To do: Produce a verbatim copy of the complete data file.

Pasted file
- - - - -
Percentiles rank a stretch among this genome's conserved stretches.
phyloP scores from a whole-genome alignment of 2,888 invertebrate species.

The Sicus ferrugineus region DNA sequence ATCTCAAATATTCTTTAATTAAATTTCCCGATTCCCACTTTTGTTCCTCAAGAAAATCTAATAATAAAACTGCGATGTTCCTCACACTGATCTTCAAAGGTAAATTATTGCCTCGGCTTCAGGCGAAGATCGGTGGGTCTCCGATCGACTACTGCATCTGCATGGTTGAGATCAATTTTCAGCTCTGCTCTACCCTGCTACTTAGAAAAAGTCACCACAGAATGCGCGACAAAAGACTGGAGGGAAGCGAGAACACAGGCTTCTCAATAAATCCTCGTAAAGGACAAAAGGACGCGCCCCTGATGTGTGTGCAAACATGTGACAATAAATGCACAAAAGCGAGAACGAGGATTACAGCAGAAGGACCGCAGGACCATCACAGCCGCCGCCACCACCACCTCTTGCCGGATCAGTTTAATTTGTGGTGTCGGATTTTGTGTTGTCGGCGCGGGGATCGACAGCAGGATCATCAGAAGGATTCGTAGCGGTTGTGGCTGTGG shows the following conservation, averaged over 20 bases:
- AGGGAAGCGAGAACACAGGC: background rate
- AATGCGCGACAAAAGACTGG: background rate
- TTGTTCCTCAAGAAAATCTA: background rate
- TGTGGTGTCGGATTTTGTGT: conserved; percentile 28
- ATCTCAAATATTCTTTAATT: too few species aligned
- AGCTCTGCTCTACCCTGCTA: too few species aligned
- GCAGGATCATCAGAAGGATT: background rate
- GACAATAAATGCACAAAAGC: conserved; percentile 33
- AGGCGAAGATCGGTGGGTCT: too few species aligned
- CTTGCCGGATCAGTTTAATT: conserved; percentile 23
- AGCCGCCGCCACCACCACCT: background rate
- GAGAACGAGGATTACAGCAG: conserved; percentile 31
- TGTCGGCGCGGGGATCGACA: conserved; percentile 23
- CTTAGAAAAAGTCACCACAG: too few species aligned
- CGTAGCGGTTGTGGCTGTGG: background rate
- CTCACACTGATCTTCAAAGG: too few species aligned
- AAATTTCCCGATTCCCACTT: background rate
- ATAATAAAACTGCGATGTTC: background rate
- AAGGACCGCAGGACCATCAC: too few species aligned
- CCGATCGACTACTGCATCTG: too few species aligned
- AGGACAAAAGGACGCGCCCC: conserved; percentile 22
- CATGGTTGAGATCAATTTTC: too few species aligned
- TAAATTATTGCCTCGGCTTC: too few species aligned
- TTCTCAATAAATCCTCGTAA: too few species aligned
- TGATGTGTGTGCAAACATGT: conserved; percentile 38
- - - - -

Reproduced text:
Percentiles rank a stretch among this genome's conserved stretches.
phyloP scores from a whole-genome alignment of 2,888 invertebrate species.

The Sicus ferrugineus region DNA sequence ATCTCAAATATTCTTTAATTAAATTTCCCGATTCCCACTTTTGTTCCTCAAGAAAATCTAATAATAAAACTGCGATGTTCCTCACACTGATCTTCAAAGGTAAATTATTGCCTCGGCTTCAGGCGAAGATCGGTGGGTCTCCGATCGACTACTGCATCTGCATGGTTGAGATCAATTTTCAGCTCTGCTCTACCCTGCTACTTAGAAAAAGTCACCACAGAATGCGCGACAAAAGACTGGAGGGAAGCGAGAACACAGGCTTCTCAATAAATCCTCGTAAAGGACAAAAGGACGCGCCCCTGATGTGTGTGCAAACATGTGACAATAAATGCACAAAAGCGAGAACGAGGATTACAGCAGAAGGACCGCAGGACCATCACAGCCGCCGCCACCACCACCTCTTGCCGGATCAGTTTAATTTGTGGTGTCGGATTTTGTGTTGTCGGCGCGGGGATCGACAGCAGGATCATCAGAAGGATTCGTAGCGGTTGTGGCTGTGG shows the following conservation, averaged over 20 bases:
- AGGGAAGCGAGAACACAGGC: background rate
- AATGCGCGACAAAAGACTGG: background rate
- TTGTTCCTCAAGAAAATCTA: background rate
- TGTGGTGTCGGATTTTGTGT: conserved; percentile 28
- ATCTCAAATATTCTTTAATT: too few species aligned
- AGCTCTGCTCTACCCTGCTA: too few species aligned
- GCAGGATCATCAGAAGGATT: background rate
- GACAATAAATGCACAAAAGC: conserved; percentile 33
- AGGCGAAGATCGGTGGGTCT: too few species aligned
- CTTGCCGGATCAGTTTAATT: conserved; percentile 23
- AGCCGCCGCCACCACCACCT: background rate
- GAGAACGAGGATTACAGCAG: conserved; percentile 31
- TGTCGGCGCGGGGATCGACA: conserved; percentile 23
- CTTAGAAAAAGTCACCACAG: too few species aligned
- CGTAGCGGTTGTGGCTGTGG: background rate
- CTCACACTGATCTTCAAAGG: too few species aligned
- AAATTTCCCGATTCCCACTT: background rate
- ATAATAAAACTGCGATGTTC: background rate
- AAGGACCGCAGGACCATCAC: too few species aligned
- CCGATCGACTACTGCATCTG: too few species aligned
- AGGACAAAAGGACGCGCCCC: conserved; percentile 22
- CATGGTTGAGATCAATTTTC: too few species aligned
- TAAATTATTGCCTCGGCTTC: too few species aligned
- TTCTCAATAAATCCTCGTAA: too few species aligned
- TGATGTGTGTGCAAACATGT: conserved; percentile 38